Or perhaps it will take place Sunday night in Newark; that will only happen if the Super Bowl is moved to Saturday due to bad weather. In a strange way, I'm rooting for that scenario (an increasingly unlikely one) for the sole purpose of seeing how the UFC manages to scramble under such conditions.

In all likelihood, we are looking at our usual Saturday night fight card. And it's a good one.

Though it doesn't rank highly in terms of sheer star power, this is a card filled with intriguing matchups. Both championship fights are interesting in their own way, and one of them has serious upset potential. Which one? You'll have to read on to find out.

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This is something I don’t normally say, but I think it would be a shame if Josh Thomson never fought again after losing to Benson Henderson on Saturday at UFC on Fox 10.

Typically, when it comes to MMA, I would describe myself as pro-retirement. Our sport is so mentally and physically demanding—and the payoffs generally so meager compared to the risks—that the moment a fighter decides it’s not worth it anymore, it’s time to call it a career.

If he or she can make a living working behind the scenes, in front of a camera or in an entirely different industry, that’s usually the best possible move. As mere spectators, it’s our duty to respect the decision, just as we did for Nick Diaz last year and Georges St-Pierre last month.

But even in a field where we’re used to unhappy endings and unfulfilled dreams, it would feel particularly unfair if things ended like this for Thomson.

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There may not have been a ton of buzz surrounding Alex Caceres heading into his bout with Sergio Pettis at UFC on Fox 10, but "Bruce Leeroy" gave the MMA world plenty to talk about in the aftermath of the event.

Despite the 25-year-old Floridian having gone 4-1 (1 NC) in his six showings since dropping down to the bantamweight division in late 2011, the lion's share of the talk heading into the 135-pound scrap focused on the younger of the Pettis brothers.

The 20-year-old Milwaukee native had found victory in his first 10 fights as a professional, which included an impressive and triumphant Octagon debut at UFC 167 back in November, when he earned a lopsided unanimous decision over Will Campuzano in Las Vegas.

With solid momentum and high expectations based off Pettis' family pedigree, the bout with Caceres in Chicago was figured by some to be another showcase bout for "The Phenom." When the action got underway on Saturday night at the United Center, that certainly appeared to be the case. Pettis used his speed and accuracy to pepper The Ultimate Fighter season 12 alum throughout the opening round.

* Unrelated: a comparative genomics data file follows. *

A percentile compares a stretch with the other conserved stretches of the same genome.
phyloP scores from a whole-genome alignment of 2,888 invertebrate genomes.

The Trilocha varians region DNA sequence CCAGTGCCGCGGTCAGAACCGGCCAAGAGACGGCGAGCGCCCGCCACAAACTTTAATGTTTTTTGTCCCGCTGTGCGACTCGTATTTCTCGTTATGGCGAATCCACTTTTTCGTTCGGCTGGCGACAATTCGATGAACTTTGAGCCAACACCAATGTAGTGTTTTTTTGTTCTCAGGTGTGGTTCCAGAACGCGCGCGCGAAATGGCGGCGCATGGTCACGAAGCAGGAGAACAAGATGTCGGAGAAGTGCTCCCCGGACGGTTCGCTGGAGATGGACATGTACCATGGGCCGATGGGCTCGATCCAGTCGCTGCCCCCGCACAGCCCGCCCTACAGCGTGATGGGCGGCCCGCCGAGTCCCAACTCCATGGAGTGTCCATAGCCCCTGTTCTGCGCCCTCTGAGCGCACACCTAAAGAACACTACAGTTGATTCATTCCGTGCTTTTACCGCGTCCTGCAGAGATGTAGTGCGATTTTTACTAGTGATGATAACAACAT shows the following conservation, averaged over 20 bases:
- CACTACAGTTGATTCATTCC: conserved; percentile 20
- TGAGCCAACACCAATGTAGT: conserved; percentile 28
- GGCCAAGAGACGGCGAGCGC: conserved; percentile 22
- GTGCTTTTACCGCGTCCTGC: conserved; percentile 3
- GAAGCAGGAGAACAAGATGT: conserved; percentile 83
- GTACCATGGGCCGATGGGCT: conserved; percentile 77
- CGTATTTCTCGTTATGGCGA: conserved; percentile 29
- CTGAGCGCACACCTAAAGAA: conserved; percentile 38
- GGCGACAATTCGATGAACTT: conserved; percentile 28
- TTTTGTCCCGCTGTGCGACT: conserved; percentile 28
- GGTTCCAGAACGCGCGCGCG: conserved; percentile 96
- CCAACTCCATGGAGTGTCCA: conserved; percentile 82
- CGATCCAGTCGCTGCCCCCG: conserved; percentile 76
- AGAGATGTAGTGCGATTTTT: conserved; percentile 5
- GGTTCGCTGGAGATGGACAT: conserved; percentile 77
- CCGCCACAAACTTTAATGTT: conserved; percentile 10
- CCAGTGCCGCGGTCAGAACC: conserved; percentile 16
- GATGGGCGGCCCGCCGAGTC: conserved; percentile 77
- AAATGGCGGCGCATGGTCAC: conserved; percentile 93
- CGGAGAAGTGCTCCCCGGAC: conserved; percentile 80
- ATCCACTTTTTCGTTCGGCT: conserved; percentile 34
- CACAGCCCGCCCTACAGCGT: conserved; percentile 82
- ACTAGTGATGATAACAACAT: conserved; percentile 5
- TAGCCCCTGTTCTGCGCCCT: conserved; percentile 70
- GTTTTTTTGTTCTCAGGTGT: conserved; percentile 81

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Benson Henderson won’t go quietly.

The former lightweight champion’s split-decision victory over Josh Thomson on Saturday kept him comfortably ensconced among the 155-pound elite, much to the chagrin of his opponent, most spectators and probably UFC matchmakers too.

As for the fact that yet another controversial judges’ verdict in his favor only reinforced Henderson’s reputation as perhaps the sport’s most vexing talent—a guy whose UFC record contains more than its share of questionable decisions—he refused to apologize.

“I like Ws,” Henderson said at the post-fight press conference (via MMAJunkie). “I like getting my hand raised and I’ll take it any way I can get it. Slipping on a banana peel, by the skin of my teeth. By any means, you know?”

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The Ultimate Fighting Championship's return to Chicago was initially met without much fanfare.

On paper, the card couldn't hold its own when held up next to the UFC's previous two Fox Chicago installments. The 2012 version featured Rashad Evans, Chael Sonnen, Michael Bisping and a guy named Chris Weidman. Last year, it was Rampage Jackson, Anthony Pettis, Donald Cerrone and a flyweight championship fight.

There was no such championship fight this time around, and the rest of the card couldn't compare to previous installments in terms of star power. Prejudging an event before it ever takes place is generally not a wise idea, especially when the main event features two fighters who are naturally predisposed to having thrilling fights.

But sometimes, the stars align. Sometimes, we are treated to an event that exceeds all expectations. If we are honest with one another, this happens more often than not.